The Complete Works in Philosophy, Politics and Morals of the late Dr. Benjamin Franklin, Vol. 3 [of 3]

By Benjamin Franklin

Page 5


Account of the first campaign made by the British forces in
America 357

Probability of a separation 358

Letter to Monsieur Dumas, urging him to sound the several courts
of Europe, by means of their ambassadors at the Hague, as to any
assistance they may be disposed to afford America in her struggle
for independence 360

Letter from Lord Howe to Dr. Franklin 365

Dr. Franklin's answer to Lord Howe 367

Comparison of Great Britain and America as to credit, in 1777 372


Remarks concerning the savages of North America 383

The internal state of America; being a true description of the interest
and policy of that vast continent

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Text Comparison with Experiments and Observations on Electricity Made at Philadelphia in America

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And on the touch of the wire (or of the gun-barrel, which is the same thing) the fire does not proceed from the touching finger to the wire, as is supposed, but from the wire to the finger, and passes through the body to the other hand, and so into the bottom of the bottle.
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FRANKLIN, in _Philadelphia_.
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A blunt body must be brought within an inch, and draw a spark, to produce the same effect.
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We think that ingenious gentleman was deceived, when he imagined (in his _Sequel_) that the electrical fire came down the wire from the cieling to the gun-barrel, thence to the sphere, and so electrised the machine and the man turning the wheel,.
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Upon the table, over which he hangs, we stick a wire upright as high as the phial and wire, two or three inches from the spider; then we animate him by setting the electrified phial at the same distance on the other side of him; he will immediately fly to the wire of the phial, bend his legs in touching it, then spring off, and fly to the wire in the table; thence again to the wire of the phial, playing with his legs against both in a very entertaining manner, appearing perfectly alive to persons unacquainted.
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Thus, the whole force of the bottle, and power of giving a shock, is in the GLASS ITSELF; the non-electrics in contact with the two surfaces, serving only to _give_ and _receive_ to and from the several parts of the glass; that is, to give on one side, and take away from the other.
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The excuse for mentioning it here, is, that we tried the experiment differently, drew different consequences from it, (for Mr _Watson_ still seems to think the fire _accumulated on the non-electric_ that is in contact with the glass, page 72) and, as far as we hitherto know, have carried it farther.
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Thus the stream of a fountain, naturally dense and continual, when electrified, will separate and spread in the form of a brush, every drop endeavouring to recede from every other drop.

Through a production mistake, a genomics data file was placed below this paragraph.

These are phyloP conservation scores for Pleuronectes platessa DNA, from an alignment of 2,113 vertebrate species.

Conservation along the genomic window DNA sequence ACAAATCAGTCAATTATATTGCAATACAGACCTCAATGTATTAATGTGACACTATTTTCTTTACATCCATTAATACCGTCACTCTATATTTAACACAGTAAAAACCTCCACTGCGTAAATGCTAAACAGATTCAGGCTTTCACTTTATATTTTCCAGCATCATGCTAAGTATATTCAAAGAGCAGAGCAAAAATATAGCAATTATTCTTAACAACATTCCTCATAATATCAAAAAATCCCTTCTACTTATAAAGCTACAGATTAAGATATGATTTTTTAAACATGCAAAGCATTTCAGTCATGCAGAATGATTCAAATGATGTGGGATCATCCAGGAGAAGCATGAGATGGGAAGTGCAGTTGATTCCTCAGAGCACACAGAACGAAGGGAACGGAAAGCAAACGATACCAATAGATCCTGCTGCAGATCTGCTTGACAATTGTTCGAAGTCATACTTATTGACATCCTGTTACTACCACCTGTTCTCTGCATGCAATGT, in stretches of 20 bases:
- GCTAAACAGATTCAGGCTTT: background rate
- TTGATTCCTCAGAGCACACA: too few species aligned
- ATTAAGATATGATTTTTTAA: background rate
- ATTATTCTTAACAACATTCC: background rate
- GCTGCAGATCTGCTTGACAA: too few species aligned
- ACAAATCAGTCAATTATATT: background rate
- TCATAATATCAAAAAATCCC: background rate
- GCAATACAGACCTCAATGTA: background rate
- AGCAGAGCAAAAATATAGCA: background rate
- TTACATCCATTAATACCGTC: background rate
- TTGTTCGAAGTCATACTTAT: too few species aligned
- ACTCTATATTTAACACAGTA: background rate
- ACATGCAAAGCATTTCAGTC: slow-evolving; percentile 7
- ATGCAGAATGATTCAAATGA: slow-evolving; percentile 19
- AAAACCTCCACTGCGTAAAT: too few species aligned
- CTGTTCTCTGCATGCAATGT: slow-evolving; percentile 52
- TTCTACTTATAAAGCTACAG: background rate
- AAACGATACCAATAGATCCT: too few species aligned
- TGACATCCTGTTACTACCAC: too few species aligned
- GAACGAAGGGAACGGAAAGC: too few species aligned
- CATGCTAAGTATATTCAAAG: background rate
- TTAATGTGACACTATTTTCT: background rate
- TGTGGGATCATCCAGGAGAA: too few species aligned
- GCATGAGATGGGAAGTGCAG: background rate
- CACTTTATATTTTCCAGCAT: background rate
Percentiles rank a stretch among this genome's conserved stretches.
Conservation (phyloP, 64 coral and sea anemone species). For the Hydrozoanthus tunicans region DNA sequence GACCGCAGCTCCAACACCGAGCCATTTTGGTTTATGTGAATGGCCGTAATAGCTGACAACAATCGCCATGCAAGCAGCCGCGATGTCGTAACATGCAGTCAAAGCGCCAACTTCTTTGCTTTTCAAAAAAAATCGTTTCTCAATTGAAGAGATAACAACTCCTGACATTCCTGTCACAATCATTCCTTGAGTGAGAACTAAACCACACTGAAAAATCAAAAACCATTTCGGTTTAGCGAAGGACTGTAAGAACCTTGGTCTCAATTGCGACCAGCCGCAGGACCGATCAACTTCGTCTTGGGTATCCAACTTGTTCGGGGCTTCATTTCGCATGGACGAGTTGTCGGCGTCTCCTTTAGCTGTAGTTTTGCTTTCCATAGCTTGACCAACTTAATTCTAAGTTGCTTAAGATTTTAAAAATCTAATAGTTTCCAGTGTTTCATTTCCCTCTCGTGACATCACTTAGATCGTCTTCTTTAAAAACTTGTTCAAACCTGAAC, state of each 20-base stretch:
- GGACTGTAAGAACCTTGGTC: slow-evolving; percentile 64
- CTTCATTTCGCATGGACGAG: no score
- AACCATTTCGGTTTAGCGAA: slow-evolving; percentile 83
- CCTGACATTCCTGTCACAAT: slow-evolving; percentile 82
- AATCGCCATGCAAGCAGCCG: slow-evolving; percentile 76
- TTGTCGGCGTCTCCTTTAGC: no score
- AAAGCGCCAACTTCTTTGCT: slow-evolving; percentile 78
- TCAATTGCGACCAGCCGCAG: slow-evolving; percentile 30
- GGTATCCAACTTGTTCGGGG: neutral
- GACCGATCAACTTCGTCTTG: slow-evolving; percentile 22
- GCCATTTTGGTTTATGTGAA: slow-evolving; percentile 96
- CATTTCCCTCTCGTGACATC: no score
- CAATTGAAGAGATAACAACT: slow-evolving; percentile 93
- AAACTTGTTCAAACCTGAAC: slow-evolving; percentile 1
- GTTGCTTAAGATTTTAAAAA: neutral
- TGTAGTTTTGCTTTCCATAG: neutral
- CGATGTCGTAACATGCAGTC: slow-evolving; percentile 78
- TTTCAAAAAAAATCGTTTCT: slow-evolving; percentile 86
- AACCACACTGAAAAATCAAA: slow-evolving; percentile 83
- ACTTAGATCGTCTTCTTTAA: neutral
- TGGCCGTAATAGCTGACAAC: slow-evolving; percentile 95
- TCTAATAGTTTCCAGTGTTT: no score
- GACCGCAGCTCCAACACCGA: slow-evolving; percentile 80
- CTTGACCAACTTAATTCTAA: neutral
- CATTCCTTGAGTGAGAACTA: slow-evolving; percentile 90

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more speedily and easily deposite their water, having but little electrical fire to repel and keep the particles separate.
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Dip both sets in water, and some cohering to each ball they will represent air loaded.
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When the quantity of common fire in the body is small, the quantity of the electrical fire (or the electrical stroke) should be greater: if the quantity of common fire be great, less electrical fire suffices to produce the effect.
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(generally) more than it can contain, otherwise all loose portions of it would repel each other, as they constantly do when they have electric atmospheres.
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We did not think of its being deprived of sight;.
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And as the oil of turpentine being an electric _per se_, would not conduct what came up from the floor, was obliged to jump from the end of one chain, to the end of the other, through the substance of that oil, which we could see in large sparks; and so it had a fair opportunity of seizing some of the finest particles of the oil in its passage, and carrying them off with it: but no such effect followed, nor could I perceive the least difference in the smell of the electrical effluvia thus collected, from what it has when collected otherwise; nor does it otherwise affect the body of a person electrised.
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Containing Remarks, with practical Observations, on Tumours of the Gall Bladder, on the Thigh, and the Trachea Arteria; on the Use of the Trepan; of Wounds in the Brain, Exfoliation of the Cranium, Cases of pregnant Women, faulty Anus in new born Children, Abscesses in the Fundament, Stones encysted in the Bladder, Obstructions to the Ejaculation of the Semen, an inverted Eyelid, extraneous Bodies retained in the Oesophagus, discharged through Abscesses; of Bronchotomy, Gastrotomy, native Hare-lips; of the Caesarean Operation; a new Method of extracting the Stone from the Bladder, on a Cancer of the Breast, an elastic Truss for Hernias, remarkable Hernias of the Stomach, and through the Foramen Ovale.
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--So when water is thrown on common fire, we do not imagine the element is thereby destroyed or annihilated, but only dispersed, each particle of water carrying off in vapour its portion of the fire, which it had attracted and attached to itself.